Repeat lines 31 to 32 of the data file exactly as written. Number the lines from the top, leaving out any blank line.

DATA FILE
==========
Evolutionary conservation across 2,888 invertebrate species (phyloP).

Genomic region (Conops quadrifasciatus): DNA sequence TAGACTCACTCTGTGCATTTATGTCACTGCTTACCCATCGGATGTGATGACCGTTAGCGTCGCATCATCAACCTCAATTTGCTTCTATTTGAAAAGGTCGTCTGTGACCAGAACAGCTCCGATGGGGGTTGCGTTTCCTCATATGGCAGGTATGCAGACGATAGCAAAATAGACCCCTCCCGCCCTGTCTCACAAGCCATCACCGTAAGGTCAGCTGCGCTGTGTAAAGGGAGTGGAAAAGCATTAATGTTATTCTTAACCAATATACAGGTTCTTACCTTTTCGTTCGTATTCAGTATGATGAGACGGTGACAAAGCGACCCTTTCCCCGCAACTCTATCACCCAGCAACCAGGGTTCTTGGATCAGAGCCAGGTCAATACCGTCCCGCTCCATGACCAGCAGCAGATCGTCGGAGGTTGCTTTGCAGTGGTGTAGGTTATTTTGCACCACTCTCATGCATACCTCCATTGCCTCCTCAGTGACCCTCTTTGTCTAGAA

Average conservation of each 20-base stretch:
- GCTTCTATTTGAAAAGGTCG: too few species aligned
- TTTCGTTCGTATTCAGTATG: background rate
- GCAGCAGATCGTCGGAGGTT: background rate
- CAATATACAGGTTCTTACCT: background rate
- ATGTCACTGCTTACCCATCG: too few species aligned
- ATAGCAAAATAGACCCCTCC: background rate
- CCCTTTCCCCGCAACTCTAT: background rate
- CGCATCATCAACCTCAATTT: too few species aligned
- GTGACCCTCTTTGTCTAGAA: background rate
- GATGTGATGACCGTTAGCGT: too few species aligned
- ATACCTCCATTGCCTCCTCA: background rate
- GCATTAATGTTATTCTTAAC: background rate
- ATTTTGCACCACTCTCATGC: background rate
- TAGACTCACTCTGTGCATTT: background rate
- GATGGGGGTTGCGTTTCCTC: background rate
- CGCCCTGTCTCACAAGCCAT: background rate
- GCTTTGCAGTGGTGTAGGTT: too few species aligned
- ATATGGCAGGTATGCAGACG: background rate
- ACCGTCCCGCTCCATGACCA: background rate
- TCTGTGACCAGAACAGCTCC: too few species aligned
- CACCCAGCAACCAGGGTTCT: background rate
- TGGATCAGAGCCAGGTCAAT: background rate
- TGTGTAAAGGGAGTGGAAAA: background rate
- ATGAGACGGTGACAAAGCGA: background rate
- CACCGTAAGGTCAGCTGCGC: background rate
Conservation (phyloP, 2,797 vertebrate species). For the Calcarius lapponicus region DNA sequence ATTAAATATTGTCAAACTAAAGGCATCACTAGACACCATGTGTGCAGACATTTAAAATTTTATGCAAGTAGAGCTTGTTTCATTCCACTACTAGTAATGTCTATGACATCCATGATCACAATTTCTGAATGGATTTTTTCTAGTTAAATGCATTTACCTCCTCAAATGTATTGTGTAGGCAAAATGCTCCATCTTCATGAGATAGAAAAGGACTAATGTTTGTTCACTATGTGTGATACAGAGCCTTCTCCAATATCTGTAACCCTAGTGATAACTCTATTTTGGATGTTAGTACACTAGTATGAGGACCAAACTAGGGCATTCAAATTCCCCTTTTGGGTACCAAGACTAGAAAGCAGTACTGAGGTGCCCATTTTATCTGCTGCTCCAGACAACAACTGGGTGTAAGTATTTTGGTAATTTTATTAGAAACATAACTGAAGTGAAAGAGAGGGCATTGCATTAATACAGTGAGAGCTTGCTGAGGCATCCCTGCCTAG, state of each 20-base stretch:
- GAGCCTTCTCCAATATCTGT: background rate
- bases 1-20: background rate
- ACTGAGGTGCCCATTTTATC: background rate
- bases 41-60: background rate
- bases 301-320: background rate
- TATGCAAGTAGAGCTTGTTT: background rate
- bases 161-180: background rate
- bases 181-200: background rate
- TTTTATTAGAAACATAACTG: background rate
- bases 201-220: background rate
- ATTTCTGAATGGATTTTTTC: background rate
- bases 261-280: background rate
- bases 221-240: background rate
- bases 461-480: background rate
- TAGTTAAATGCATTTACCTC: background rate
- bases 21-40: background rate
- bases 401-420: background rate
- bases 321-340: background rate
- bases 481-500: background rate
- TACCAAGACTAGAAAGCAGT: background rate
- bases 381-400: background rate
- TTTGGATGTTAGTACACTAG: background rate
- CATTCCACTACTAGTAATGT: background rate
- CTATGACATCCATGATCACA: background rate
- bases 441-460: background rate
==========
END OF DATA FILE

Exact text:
- bases 1-20: background rate
- ACTGAGGTGCCCATTTTATC: background rate